8. If these people don't know much about academia -- particularly the intricacies and nuances of graduate programs and their rankings, which differ from the prestige of schools in general, the kind of prestige that the average layperson perceives -- then you can take most of what they recommend with a grain of salt. We're talking about humanities degrees here, which means going into substantial debt should be avoided at all costs. The NYU MA is unfunded, and an easy way to get into six-figure debt during a time in your life where you won't be making much money to pay off the principal.
  9. Kendall says it perfectly here. I don't know that I'd say that MA prestige doesn't matter at all, but I am skeptical that it matters enough that you should look more favorably upon Wake over Duquesne. I mean, it says something that there's no US News and World Report or similar ranking index for MA programs. The thing to remember about MAs is that not everyone goes into them to then get a PhD; plenty of folks go in because they want some professionalization experience that undergrad couldn't give them, or because going back for an MA might mean getting more likely pay raises down the line
  10. Ramus illustrates an important principle I was thankfully told early on in my application season: when it comes to grad school: programs, not universities as a whole, have reputations. There are plenty of top-tier schools which, depending on your discipline/area of specialty, wouldn't scream "prestige."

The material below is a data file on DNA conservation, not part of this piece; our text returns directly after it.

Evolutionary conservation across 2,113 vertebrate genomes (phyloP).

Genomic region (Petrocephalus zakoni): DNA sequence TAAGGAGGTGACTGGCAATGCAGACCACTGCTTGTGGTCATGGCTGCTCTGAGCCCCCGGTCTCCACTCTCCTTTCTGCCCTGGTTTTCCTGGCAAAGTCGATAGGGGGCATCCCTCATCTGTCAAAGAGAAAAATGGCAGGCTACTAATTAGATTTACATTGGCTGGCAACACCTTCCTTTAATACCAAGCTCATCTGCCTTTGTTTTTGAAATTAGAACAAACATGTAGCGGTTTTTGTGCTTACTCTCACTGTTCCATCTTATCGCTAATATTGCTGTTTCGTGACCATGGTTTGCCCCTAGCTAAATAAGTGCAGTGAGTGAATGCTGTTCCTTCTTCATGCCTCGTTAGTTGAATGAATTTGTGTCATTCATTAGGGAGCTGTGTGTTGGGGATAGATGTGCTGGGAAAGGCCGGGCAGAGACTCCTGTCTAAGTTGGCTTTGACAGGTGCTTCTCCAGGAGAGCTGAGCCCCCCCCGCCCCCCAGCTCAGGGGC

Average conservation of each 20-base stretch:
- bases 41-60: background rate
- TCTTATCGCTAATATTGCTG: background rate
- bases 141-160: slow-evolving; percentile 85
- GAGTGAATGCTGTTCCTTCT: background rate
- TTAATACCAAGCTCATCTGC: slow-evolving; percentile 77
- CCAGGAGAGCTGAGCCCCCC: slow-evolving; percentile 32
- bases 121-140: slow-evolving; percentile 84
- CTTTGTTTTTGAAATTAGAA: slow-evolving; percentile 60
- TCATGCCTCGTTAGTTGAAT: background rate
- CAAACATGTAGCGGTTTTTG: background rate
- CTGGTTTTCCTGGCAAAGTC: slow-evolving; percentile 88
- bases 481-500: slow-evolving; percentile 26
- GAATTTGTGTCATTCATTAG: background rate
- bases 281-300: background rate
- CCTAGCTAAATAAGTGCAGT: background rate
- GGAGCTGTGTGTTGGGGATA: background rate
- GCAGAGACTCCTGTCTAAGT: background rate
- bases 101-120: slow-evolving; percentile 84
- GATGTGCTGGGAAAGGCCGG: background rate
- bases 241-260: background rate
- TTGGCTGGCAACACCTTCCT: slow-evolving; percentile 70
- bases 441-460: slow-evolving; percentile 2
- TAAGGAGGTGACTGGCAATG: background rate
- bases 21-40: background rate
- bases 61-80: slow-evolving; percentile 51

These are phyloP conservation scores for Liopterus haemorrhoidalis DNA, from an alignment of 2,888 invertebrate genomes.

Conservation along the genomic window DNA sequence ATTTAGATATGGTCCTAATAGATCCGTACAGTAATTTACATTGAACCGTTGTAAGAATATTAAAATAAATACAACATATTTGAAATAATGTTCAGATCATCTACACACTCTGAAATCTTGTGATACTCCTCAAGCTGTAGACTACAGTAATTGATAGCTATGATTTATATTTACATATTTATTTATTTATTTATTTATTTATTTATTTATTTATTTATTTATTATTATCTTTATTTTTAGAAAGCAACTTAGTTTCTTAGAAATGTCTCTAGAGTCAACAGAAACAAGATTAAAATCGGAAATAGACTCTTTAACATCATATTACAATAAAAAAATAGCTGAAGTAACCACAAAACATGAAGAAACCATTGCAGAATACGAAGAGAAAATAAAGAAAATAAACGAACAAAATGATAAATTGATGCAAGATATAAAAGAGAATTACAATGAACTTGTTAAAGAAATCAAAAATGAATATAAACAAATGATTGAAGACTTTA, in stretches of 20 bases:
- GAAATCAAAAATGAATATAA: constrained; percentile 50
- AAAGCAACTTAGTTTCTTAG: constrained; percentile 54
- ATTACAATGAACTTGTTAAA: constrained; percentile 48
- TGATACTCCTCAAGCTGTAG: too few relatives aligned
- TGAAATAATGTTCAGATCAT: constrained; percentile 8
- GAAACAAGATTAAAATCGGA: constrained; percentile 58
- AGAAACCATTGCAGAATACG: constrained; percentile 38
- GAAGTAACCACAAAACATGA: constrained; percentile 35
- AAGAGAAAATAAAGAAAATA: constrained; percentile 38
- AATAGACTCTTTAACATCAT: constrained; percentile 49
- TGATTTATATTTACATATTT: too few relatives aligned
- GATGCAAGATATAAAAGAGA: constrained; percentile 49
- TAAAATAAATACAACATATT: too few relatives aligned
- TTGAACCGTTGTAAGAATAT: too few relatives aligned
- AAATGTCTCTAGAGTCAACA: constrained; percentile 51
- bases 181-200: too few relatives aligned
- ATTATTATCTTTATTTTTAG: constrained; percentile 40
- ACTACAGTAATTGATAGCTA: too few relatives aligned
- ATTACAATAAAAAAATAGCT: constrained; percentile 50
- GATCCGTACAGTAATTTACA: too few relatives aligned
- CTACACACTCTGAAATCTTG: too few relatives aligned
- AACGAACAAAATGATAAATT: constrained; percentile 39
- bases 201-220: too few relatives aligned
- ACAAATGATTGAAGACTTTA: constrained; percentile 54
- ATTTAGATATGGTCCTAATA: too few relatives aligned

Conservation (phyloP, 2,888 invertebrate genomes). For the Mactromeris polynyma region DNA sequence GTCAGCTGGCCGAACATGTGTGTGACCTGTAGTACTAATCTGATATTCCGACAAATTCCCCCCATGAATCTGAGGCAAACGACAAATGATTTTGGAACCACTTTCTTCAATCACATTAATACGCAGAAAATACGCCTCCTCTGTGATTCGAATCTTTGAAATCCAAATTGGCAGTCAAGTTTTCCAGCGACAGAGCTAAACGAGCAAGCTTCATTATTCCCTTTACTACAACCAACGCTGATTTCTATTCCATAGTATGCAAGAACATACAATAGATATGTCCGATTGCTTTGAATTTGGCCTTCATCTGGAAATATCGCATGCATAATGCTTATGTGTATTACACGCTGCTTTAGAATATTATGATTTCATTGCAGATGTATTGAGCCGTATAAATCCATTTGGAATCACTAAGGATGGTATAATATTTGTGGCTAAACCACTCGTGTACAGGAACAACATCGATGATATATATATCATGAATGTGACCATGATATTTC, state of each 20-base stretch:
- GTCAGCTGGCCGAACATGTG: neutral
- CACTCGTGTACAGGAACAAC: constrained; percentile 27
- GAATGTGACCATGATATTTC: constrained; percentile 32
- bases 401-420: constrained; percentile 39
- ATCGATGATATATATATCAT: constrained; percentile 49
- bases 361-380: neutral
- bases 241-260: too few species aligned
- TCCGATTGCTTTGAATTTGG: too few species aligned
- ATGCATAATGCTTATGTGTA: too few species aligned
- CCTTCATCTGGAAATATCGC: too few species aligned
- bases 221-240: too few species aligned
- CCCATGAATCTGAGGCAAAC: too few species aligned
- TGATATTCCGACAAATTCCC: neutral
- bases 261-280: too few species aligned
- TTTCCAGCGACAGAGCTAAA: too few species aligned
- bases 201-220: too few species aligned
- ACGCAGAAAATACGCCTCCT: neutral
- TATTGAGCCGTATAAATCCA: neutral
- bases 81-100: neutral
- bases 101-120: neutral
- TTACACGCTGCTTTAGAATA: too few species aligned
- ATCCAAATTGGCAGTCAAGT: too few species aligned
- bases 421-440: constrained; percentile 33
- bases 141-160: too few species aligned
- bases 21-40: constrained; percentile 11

11. I went to a SLAC and got two BAs, one in English, the other in philosophy. I debated the merits of getting PhDs in either subject, and ultimately chose English because (a) it was my first disciplinary love, (b) the job market for philosophy is substantially worse -- yes, that is possible, and (c) I knew that whatever my research was, it would ultimately involve English and philosophy. By and large, the English programs I got into (and the one I'm currently at) not only make it easy but actively encourage that kind of interdisciplinary work, whereas it's harder to do so in philosophy depa
  12. Actually y'all, I spoke a bit too soon about one thing in my last post... it looks like they have updated placement info on the site. I think some of the folks that have been listed actually haven't defended yet (things might have changed up schedule-wise), and there are some jobs that the listed folks have gotten quite recently, been but otherwise that is the most recent stuff.
  13. @tacocat211, @millw, @gloriagilbert: Hey all, current UT PhD student here. I'm not sure why the department hasn't updated the placement information yet, but hopefully that should happen soon. While all the standard qualifiers apply to the following statement (e.g. "the job market is tough, etc"), here it goes: We have had several straight-to-TT placements in recent years, or at least TT after one year of completion. Generally speaking, UT fares better on the small-to-mid size universities, especially liberal arts schools, but if you're in the Rhet/Comp track you're likely to do extremely
  14. Unfortunately I don't! I've taken some classes with American studies folks, but I don't know much about the structure of that program and its admissions. Sorry I can't be of more help.
  15. Congrats to all y'all UT Austin admits! If you have any questions about the program, feel free to shoot me a PM; being here for grad school is definitely one of the best decisions I've ever made!